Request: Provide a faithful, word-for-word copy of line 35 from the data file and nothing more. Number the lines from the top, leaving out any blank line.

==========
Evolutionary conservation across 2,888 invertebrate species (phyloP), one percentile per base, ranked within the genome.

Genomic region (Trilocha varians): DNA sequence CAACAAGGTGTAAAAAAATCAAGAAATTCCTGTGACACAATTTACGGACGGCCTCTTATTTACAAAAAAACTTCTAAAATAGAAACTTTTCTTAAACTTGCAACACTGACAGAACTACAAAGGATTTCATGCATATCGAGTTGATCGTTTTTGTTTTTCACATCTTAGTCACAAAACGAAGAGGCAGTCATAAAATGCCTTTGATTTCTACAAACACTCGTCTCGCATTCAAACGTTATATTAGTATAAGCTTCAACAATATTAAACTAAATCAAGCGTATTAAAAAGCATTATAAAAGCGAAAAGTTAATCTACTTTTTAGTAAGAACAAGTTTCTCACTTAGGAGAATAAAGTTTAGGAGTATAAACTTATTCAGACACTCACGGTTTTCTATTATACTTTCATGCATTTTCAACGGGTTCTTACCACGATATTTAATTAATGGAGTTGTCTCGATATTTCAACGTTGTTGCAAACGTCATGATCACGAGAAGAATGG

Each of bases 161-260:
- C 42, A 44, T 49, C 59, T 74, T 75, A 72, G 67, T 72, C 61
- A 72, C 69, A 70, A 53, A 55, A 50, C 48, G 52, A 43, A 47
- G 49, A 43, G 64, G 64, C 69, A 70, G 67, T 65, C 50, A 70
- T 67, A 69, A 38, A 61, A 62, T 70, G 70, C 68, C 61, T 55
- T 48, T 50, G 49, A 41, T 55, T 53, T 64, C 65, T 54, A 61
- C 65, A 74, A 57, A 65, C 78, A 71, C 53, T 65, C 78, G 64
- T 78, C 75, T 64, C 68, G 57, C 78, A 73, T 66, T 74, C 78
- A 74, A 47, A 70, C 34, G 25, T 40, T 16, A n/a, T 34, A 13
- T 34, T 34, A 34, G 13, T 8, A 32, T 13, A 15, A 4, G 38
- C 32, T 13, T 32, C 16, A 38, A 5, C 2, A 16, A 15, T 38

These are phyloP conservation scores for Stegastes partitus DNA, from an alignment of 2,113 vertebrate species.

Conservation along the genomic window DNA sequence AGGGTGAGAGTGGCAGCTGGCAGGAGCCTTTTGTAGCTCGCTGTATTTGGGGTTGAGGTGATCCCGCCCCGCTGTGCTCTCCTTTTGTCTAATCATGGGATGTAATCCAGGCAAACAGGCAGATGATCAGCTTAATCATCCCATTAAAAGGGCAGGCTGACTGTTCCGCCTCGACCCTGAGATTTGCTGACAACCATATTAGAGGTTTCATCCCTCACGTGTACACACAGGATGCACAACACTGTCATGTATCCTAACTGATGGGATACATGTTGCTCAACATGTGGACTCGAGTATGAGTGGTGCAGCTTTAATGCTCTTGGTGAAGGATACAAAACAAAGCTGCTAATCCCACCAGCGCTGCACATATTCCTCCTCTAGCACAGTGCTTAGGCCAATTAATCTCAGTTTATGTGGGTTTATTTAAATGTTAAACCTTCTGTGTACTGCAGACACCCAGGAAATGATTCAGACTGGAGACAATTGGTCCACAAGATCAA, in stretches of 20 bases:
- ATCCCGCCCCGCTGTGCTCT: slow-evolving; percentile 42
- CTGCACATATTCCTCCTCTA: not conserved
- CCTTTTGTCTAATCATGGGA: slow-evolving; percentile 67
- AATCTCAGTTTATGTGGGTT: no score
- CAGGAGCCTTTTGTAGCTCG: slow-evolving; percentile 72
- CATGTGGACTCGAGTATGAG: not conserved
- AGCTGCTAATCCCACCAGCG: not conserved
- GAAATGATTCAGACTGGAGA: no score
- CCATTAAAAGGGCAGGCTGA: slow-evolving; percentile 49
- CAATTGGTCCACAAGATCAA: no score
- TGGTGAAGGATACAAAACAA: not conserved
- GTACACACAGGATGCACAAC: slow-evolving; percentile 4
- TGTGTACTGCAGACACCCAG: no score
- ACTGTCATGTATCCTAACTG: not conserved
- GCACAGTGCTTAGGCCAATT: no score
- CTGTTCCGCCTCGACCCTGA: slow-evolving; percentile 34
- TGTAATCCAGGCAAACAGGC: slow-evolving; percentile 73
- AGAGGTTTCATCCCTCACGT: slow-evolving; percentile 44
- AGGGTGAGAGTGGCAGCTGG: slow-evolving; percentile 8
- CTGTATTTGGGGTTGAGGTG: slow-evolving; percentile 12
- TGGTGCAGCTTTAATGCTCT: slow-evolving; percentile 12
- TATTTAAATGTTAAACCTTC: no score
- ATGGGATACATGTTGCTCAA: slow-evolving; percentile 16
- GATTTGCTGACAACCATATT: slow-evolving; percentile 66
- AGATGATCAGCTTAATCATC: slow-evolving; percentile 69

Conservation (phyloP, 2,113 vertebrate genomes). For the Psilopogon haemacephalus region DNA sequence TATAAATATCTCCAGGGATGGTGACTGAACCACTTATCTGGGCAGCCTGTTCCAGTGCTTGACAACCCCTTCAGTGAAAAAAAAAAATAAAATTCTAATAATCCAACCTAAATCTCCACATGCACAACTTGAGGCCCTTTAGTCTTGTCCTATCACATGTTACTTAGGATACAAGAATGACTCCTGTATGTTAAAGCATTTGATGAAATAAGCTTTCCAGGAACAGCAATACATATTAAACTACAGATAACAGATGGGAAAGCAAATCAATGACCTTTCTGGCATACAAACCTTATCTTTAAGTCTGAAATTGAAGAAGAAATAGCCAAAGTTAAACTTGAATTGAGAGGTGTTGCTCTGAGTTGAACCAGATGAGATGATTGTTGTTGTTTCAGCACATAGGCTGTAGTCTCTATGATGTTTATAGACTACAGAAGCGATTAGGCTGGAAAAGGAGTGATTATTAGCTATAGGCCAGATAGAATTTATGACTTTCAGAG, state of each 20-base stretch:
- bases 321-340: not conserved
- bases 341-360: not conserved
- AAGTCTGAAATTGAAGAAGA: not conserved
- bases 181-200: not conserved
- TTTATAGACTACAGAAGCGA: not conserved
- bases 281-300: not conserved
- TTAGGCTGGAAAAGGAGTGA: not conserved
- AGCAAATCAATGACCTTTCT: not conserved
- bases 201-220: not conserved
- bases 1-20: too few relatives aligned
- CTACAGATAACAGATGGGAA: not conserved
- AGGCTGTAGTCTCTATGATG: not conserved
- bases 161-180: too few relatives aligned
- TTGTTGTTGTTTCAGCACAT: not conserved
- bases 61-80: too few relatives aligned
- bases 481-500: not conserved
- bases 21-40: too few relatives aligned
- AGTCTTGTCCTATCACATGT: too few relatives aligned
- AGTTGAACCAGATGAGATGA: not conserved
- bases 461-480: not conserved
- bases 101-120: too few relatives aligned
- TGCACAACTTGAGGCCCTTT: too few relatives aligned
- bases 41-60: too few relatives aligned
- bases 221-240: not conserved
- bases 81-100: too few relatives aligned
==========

- CTGTATTTGGGGTTGAGGTG: slow-evolving; percentile 12